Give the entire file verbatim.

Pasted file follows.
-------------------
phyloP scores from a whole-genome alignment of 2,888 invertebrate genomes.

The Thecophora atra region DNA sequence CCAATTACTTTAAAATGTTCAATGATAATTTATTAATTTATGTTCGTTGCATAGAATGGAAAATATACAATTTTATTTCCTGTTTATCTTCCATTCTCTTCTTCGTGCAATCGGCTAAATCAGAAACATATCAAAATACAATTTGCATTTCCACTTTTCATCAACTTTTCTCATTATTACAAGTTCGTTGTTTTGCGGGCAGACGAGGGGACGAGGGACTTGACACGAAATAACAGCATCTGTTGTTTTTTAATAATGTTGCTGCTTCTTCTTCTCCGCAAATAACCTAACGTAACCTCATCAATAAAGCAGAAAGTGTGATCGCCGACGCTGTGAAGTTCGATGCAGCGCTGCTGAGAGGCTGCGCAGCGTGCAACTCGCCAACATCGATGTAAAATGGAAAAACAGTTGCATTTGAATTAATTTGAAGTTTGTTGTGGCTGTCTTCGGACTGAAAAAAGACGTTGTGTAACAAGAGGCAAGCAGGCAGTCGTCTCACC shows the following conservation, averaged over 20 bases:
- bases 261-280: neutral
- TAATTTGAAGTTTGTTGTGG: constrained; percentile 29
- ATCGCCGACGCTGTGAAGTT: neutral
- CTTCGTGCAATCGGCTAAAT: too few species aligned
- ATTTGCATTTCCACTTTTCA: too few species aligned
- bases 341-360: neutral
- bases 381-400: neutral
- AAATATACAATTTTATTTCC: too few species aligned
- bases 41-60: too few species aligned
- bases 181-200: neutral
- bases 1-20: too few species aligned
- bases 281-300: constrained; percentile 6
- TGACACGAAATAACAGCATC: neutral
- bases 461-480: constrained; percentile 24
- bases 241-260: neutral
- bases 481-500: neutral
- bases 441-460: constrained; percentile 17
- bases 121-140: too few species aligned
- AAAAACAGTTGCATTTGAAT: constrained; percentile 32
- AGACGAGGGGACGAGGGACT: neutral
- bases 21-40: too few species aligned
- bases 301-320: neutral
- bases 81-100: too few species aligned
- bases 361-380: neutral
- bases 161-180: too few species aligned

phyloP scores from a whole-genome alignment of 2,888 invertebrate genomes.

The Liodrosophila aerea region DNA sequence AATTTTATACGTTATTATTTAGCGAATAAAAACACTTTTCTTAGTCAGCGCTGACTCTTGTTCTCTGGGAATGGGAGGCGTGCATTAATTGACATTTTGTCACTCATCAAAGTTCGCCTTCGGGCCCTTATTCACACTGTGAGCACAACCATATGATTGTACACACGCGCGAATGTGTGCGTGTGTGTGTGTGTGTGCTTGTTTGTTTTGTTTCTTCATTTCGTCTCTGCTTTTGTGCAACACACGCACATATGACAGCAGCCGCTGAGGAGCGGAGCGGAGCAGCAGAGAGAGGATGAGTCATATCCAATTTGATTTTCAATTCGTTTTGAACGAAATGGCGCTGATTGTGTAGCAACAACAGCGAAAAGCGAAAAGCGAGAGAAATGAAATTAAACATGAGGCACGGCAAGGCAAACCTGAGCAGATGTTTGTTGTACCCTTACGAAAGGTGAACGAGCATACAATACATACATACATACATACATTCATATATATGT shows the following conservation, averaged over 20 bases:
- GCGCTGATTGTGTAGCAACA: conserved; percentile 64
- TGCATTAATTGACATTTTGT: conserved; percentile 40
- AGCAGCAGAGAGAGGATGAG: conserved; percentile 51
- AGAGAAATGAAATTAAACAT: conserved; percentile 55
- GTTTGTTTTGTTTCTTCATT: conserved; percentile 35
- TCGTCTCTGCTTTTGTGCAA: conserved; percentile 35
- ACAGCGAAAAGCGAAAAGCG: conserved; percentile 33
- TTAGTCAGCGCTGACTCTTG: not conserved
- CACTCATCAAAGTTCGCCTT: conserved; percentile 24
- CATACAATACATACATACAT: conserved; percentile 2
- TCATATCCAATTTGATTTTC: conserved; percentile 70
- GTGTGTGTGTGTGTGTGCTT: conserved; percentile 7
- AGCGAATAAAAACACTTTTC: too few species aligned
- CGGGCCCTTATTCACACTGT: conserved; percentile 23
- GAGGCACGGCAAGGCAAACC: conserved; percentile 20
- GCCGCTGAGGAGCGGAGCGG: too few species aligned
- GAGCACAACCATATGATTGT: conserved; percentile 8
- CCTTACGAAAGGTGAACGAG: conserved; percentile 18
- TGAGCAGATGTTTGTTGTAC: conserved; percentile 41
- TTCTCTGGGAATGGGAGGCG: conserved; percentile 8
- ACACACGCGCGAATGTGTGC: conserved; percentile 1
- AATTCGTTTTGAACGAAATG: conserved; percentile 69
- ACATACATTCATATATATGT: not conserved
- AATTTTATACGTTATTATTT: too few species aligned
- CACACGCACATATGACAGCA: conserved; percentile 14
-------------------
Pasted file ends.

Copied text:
phyloP scores from a whole-genome alignment of 2,888 invertebrate genomes.

The Thecophora atra region DNA sequence CCAATTACTTTAAAATGTTCAATGATAATTTATTAATTTATGTTCGTTGCATAGAATGGAAAATATACAATTTTATTTCCTGTTTATCTTCCATTCTCTTCTTCGTGCAATCGGCTAAATCAGAAACATATCAAAATACAATTTGCATTTCCACTTTTCATCAACTTTTCTCATTATTACAAGTTCGTTGTTTTGCGGGCAGACGAGGGGACGAGGGACTTGACACGAAATAACAGCATCTGTTGTTTTTTAATAATGTTGCTGCTTCTTCTTCTCCGCAAATAACCTAACGTAACCTCATCAATAAAGCAGAAAGTGTGATCGCCGACGCTGTGAAGTTCGATGCAGCGCTGCTGAGAGGCTGCGCAGCGTGCAACTCGCCAACATCGATGTAAAATGGAAAAACAGTTGCATTTGAATTAATTTGAAGTTTGTTGTGGCTGTCTTCGGACTGAAAAAAGACGTTGTGTAACAAGAGGCAAGCAGGCAGTCGTCTCACC shows the following conservation, averaged over 20 bases:
- bases 261-280: neutral
- TAATTTGAAGTTTGTTGTGG: constrained; percentile 29
- ATCGCCGACGCTGTGAAGTT: neutral
- CTTCGTGCAATCGGCTAAAT: too few species aligned
- ATTTGCATTTCCACTTTTCA: too few species aligned
- bases 341-360: neutral
- bases 381-400: neutral
- AAATATACAATTTTATTTCC: too few species aligned
- bases 41-60: too few species aligned
- bases 181-200: neutral
- bases 1-20: too few species aligned
- bases 281-300: constrained; percentile 6
- TGACACGAAATAACAGCATC: neutral
- bases 461-480: constrained; percentile 24
- bases 241-260: neutral
- bases 481-500: neutral
- bases 441-460: constrained; percentile 17
- bases 121-140: too few species aligned
- AAAAACAGTTGCATTTGAAT: constrained; percentile 32
- AGACGAGGGGACGAGGGACT: neutral
- bases 21-40: too few species aligned
- bases 301-320: neutral
- bases 81-100: too few species aligned
- bases 361-380: neutral
- bases 161-180: too few species aligned

phyloP scores from a whole-genome alignment of 2,888 invertebrate genomes.

The Liodrosophila aerea region DNA sequence AATTTTATACGTTATTATTTAGCGAATAAAAACACTTTTCTTAGTCAGCGCTGACTCTTGTTCTCTGGGAATGGGAGGCGTGCATTAATTGACATTTTGTCACTCATCAAAGTTCGCCTTCGGGCCCTTATTCACACTGTGAGCACAACCATATGATTGTACACACGCGCGAATGTGTGCGTGTGTGTGTGTGTGTGCTTGTTTGTTTTGTTTCTTCATTTCGTCTCTGCTTTTGTGCAACACACGCACATATGACAGCAGCCGCTGAGGAGCGGAGCGGAGCAGCAGAGAGAGGATGAGTCATATCCAATTTGATTTTCAATTCGTTTTGAACGAAATGGCGCTGATTGTGTAGCAACAACAGCGAAAAGCGAAAAGCGAGAGAAATGAAATTAAACATGAGGCACGGCAAGGCAAACCTGAGCAGATGTTTGTTGTACCCTTACGAAAGGTGAACGAGCATACAATACATACATACATACATACATTCATATATATGT shows the following conservation, averaged over 20 bases:
- GCGCTGATTGTGTAGCAACA: conserved; percentile 64
- TGCATTAATTGACATTTTGT: conserved; percentile 40
- AGCAGCAGAGAGAGGATGAG: conserved; percentile 51
- AGAGAAATGAAATTAAACAT: conserved; percentile 55
- GTTTGTTTTGTTTCTTCATT: conserved; percentile 35
- TCGTCTCTGCTTTTGTGCAA: conserved; percentile 35
- ACAGCGAAAAGCGAAAAGCG: conserved; percentile 33
- TTAGTCAGCGCTGACTCTTG: not conserved
- CACTCATCAAAGTTCGCCTT: conserved; percentile 24
- CATACAATACATACATACAT: conserved; percentile 2
- TCATATCCAATTTGATTTTC: conserved; percentile 70
- GTGTGTGTGTGTGTGTGCTT: conserved; percentile 7
- AGCGAATAAAAACACTTTTC: too few species aligned
- CGGGCCCTTATTCACACTGT: conserved; percentile 23
- GAGGCACGGCAAGGCAAACC: conserved; percentile 20
- GCCGCTGAGGAGCGGAGCGG: too few species aligned
- GAGCACAACCATATGATTGT: conserved; percentile 8
- CCTTACGAAAGGTGAACGAG: conserved; percentile 18
- TGAGCAGATGTTTGTTGTAC: conserved; percentile 41
- TTCTCTGGGAATGGGAGGCG: conserved; percentile 8
- ACACACGCGCGAATGTGTGC: conserved; percentile 1
- AATTCGTTTTGAACGAAATG: conserved; percentile 69
- ACATACATTCATATATATGT: not conserved
- AATTTTATACGTTATTATTT: too few species aligned
- CACACGCACATATGACAGCA: conserved; percentile 14